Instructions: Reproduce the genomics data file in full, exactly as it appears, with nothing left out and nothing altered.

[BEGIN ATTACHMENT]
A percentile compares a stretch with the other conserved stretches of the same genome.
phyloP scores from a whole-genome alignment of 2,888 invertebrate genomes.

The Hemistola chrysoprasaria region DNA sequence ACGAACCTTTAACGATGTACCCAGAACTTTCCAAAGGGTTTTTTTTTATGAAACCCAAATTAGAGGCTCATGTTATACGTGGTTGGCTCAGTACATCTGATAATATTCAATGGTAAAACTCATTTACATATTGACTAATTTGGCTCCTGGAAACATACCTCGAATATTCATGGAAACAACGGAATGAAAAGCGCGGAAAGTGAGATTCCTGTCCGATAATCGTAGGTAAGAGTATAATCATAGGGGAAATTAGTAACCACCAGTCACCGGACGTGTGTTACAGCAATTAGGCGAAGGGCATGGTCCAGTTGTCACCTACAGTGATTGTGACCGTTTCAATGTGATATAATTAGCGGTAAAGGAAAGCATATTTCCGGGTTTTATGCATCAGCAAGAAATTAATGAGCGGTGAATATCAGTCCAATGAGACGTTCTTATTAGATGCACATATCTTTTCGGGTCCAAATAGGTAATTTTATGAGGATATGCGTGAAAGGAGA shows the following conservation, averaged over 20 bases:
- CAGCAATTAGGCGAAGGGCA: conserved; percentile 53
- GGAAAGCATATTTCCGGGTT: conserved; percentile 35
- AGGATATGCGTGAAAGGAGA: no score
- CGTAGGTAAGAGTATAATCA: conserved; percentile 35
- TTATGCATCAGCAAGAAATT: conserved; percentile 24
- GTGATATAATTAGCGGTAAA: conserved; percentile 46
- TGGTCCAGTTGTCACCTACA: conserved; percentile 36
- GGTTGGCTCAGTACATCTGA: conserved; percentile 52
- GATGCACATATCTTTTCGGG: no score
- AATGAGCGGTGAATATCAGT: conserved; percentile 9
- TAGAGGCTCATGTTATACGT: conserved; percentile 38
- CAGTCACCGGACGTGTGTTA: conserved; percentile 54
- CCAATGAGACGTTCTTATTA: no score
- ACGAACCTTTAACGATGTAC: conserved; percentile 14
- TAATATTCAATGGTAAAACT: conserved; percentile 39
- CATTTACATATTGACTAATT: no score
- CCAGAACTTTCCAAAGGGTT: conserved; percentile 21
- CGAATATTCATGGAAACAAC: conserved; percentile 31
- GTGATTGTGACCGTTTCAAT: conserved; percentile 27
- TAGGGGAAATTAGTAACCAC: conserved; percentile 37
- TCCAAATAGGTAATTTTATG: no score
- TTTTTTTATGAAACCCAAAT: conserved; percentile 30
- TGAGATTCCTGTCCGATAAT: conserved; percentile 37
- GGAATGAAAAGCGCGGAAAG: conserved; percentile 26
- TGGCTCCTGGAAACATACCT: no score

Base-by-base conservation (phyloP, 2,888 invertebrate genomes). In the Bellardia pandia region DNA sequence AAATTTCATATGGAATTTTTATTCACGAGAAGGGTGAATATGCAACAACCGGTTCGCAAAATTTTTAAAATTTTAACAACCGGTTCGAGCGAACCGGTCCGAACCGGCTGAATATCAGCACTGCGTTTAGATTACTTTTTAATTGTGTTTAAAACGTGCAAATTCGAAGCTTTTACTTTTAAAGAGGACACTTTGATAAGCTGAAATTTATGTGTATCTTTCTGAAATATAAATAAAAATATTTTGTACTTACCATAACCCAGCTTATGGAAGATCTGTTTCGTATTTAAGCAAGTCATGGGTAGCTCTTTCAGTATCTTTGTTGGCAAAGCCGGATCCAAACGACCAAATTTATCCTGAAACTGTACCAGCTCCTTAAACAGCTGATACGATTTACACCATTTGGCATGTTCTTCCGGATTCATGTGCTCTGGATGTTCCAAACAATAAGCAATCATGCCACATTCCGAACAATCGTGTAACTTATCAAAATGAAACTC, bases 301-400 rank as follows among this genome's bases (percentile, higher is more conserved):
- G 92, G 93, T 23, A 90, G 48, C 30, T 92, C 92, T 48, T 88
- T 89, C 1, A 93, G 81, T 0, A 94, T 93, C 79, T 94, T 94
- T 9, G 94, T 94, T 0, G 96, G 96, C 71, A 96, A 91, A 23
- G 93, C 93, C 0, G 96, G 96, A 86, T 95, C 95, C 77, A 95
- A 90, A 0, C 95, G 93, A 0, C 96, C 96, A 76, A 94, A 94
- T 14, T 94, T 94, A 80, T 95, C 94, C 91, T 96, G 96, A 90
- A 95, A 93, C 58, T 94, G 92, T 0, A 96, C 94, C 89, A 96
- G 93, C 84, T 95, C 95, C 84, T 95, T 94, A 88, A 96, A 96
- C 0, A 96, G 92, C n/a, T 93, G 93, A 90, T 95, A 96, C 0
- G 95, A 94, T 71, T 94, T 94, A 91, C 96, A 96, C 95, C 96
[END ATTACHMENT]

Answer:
A percentile compares a stretch with the other conserved stretches of the same genome.
phyloP scores from a whole-genome alignment of 2,888 invertebrate genomes.

The Hemistola chrysoprasaria region DNA sequence ACGAACCTTTAACGATGTACCCAGAACTTTCCAAAGGGTTTTTTTTTATGAAACCCAAATTAGAGGCTCATGTTATACGTGGTTGGCTCAGTACATCTGATAATATTCAATGGTAAAACTCATTTACATATTGACTAATTTGGCTCCTGGAAACATACCTCGAATATTCATGGAAACAACGGAATGAAAAGCGCGGAAAGTGAGATTCCTGTCCGATAATCGTAGGTAAGAGTATAATCATAGGGGAAATTAGTAACCACCAGTCACCGGACGTGTGTTACAGCAATTAGGCGAAGGGCATGGTCCAGTTGTCACCTACAGTGATTGTGACCGTTTCAATGTGATATAATTAGCGGTAAAGGAAAGCATATTTCCGGGTTTTATGCATCAGCAAGAAATTAATGAGCGGTGAATATCAGTCCAATGAGACGTTCTTATTAGATGCACATATCTTTTCGGGTCCAAATAGGTAATTTTATGAGGATATGCGTGAAAGGAGA shows the following conservation, averaged over 20 bases:
- CAGCAATTAGGCGAAGGGCA: conserved; percentile 53
- GGAAAGCATATTTCCGGGTT: conserved; percentile 35
- AGGATATGCGTGAAAGGAGA: no score
- CGTAGGTAAGAGTATAATCA: conserved; percentile 35
- TTATGCATCAGCAAGAAATT: conserved; percentile 24
- GTGATATAATTAGCGGTAAA: conserved; percentile 46
- TGGTCCAGTTGTCACCTACA: conserved; percentile 36
- GGTTGGCTCAGTACATCTGA: conserved; percentile 52
- GATGCACATATCTTTTCGGG: no score
- AATGAGCGGTGAATATCAGT: conserved; percentile 9
- TAGAGGCTCATGTTATACGT: conserved; percentile 38
- CAGTCACCGGACGTGTGTTA: conserved; percentile 54
- CCAATGAGACGTTCTTATTA: no score
- ACGAACCTTTAACGATGTAC: conserved; percentile 14
- TAATATTCAATGGTAAAACT: conserved; percentile 39
- CATTTACATATTGACTAATT: no score
- CCAGAACTTTCCAAAGGGTT: conserved; percentile 21
- CGAATATTCATGGAAACAAC: conserved; percentile 31
- GTGATTGTGACCGTTTCAAT: conserved; percentile 27
- TAGGGGAAATTAGTAACCAC: conserved; percentile 37
- TCCAAATAGGTAATTTTATG: no score
- TTTTTTTATGAAACCCAAAT: conserved; percentile 30
- TGAGATTCCTGTCCGATAAT: conserved; percentile 37
- GGAATGAAAAGCGCGGAAAG: conserved; percentile 26
- TGGCTCCTGGAAACATACCT: no score

Base-by-base conservation (phyloP, 2,888 invertebrate genomes). In the Bellardia pandia region DNA sequence AAATTTCATATGGAATTTTTATTCACGAGAAGGGTGAATATGCAACAACCGGTTCGCAAAATTTTTAAAATTTTAACAACCGGTTCGAGCGAACCGGTCCGAACCGGCTGAATATCAGCACTGCGTTTAGATTACTTTTTAATTGTGTTTAAAACGTGCAAATTCGAAGCTTTTACTTTTAAAGAGGACACTTTGATAAGCTGAAATTTATGTGTATCTTTCTGAAATATAAATAAAAATATTTTGTACTTACCATAACCCAGCTTATGGAAGATCTGTTTCGTATTTAAGCAAGTCATGGGTAGCTCTTTCAGTATCTTTGTTGGCAAAGCCGGATCCAAACGACCAAATTTATCCTGAAACTGTACCAGCTCCTTAAACAGCTGATACGATTTACACCATTTGGCATGTTCTTCCGGATTCATGTGCTCTGGATGTTCCAAACAATAAGCAATCATGCCACATTCCGAACAATCGTGTAACTTATCAAAATGAAACTC, bases 301-400 rank as follows among this genome's bases (percentile, higher is more conserved):
- G 92, G 93, T 23, A 90, G 48, C 30, T 92, C 92, T 48, T 88
- T 89, C 1, A 93, G 81, T 0, A 94, T 93, C 79, T 94, T 94
- T 9, G 94, T 94, T 0, G 96, G 96, C 71, A 96, A 91, A 23
- G 93, C 93, C 0, G 96, G 96, A 86, T 95, C 95, C 77, A 95
- A 90, A 0, C 95, G 93, A 0, C 96, C 96, A 76, A 94, A 94
- T 14, T 94, T 94, A 80, T 95, C 94, C 91, T 96, G 96, A 90
- A 95, A 93, C 58, T 94, G 92, T 0, A 96, C 94, C 89, A 96
- G 93, C 84, T 95, C 95, C 84, T 95, T 94, A 88, A 96, A 96
- C 0, A 96, G 92, C n/a, T 93, G 93, A 90, T 95, A 96, C 0
- G 95, A 94, T 71, T 94, T 94, A 91, C 96, A 96, C 95, C 96